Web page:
Skip to main content

Simple and Free File Examination

I know many people that despise running multiple version of desktop antivirus. One of these programs us usually enough to drop performance to a crawl. For those careful people who like to validate suspect files you get there is a great service VirusTotal.

This service works by accepting uploaded files from users, then running them through a series of tests and virus scanning engines, currently 41 different ones to be exact. This makes it extremely useful for gauging how to treat that questionable email attachment. It manages to do this by making hashes of the files that get uploaded then instead of using additional CPU cycles by scanning duplicate files, just matches the hash then returns the information to the user.

The other really cool part is that it provides detailed file information as well by analyzing the file's actual structure. Someone sends you a .jpg - but really it contains windows executable code ready to infect your machine. Find out what PE information, file structure, and signatures exist within the file.

Best of all the service is free - and actually gets a much better set of core data the more people that use it!


Comments

Popular posts from this blog

Local Classified Penny Auction Scam

While there are a lot of new posts regarding the new ways to exploit people using novel techniques and 0day exploits, there continues to be a rash of tried and true methods of coercion.  I want to just walk through a simple example and reflect on how effective these methods continue to be. Many people turn toward online classified sites to buy and sell items online.  This example starts with kijiji.ca which even I've used on occasion to find used electronics and other items.  Doing a search on the site for a " Samsung Galaxy Note 2 " returns a posting from today with someone selling one for an unreasonably priced unit. $125 for a $500 phone?, but what if it's for real?  No harm in just asking some simple questions.  Email sent with some obvious questions regarding the condition and location. About an hour passes before I get a response from what appears to be a legit seller. Notice no answer to the questions I asked, but a friendly pointer at where th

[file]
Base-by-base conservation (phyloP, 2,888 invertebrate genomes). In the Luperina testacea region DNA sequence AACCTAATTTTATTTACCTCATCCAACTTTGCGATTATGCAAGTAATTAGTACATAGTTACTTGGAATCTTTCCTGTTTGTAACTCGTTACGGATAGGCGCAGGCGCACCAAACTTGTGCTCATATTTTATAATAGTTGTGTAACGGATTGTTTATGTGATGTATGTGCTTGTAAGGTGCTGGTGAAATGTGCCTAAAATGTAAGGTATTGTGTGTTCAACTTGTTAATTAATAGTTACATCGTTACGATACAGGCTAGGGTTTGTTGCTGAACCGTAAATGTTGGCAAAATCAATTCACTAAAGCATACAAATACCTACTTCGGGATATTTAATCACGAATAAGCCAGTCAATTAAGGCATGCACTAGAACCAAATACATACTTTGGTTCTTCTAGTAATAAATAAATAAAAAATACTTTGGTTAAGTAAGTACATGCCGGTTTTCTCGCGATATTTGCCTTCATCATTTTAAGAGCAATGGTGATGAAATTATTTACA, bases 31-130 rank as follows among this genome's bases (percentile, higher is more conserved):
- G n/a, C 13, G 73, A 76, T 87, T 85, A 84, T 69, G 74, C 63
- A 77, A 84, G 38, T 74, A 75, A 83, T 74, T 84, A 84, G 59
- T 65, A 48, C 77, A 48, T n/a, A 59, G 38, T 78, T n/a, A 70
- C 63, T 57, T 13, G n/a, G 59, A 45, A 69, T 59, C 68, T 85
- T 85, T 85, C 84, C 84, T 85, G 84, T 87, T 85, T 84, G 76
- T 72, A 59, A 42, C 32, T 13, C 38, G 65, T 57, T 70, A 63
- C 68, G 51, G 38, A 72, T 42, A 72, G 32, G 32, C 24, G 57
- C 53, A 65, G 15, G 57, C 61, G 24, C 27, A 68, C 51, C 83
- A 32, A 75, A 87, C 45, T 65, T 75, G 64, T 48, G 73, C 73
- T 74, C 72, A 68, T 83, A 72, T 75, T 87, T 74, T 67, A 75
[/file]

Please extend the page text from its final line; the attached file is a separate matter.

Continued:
Edmonton HeartBleed Information Session - April 16th, Royal Glenora Club

Since the latest major OpenSSL vulnerability was publicly disclosed, many people and organizations are scrambling to understand, respond and prepare themselves for the future.  Twitter, vendor support channels and media outlets have been quick to cover different angles of the issue but there has been overwhelming amount  of information released. With all this information, it can be difficult to understand what's relevant.  To help clarify we holding a special ISACA sponsored 2-hour session on Wednesday, April 16th, starting at 12:00pm at the Royal Glenora Club.   Benoit and I will be attempting to explain as much of the issue as we can from a technical and non-technical perspective, discussing the vulnerability, its scope with relation to our personal and professional lives and other related concerns such as our trust in the public PKI system.  The second hour we will be an interactive discussion about how others are dealing with problem, questions about related topics,

Touch ID - Distributed Fingerprint Lookup

All the press regarding the new Touch ID fingerprint biometric on Apple's new iPhone has brought some insight into how to misuse this service.  Most of the critics have focused on circumventing the device to gain access or Apple deciding to share the data with the Government. One interesting perspective that I haven't seen covered yet is if the system could be used as a distributed matching system for existing fingerprint image systems.  In an over simplified view of the process, a law enforcement agency can take an acquired fingerprint and search for patterns in the database of collected prints and spit out possible matches. Although Apple states that an API won't be available for apps, it is conceivable that such an interface might exist, and provide the ability to take an acquired print (either from the iPhone hardware or from software) and check it for validity against the stored print. There are some limits to this, as there is likely only going to be one prin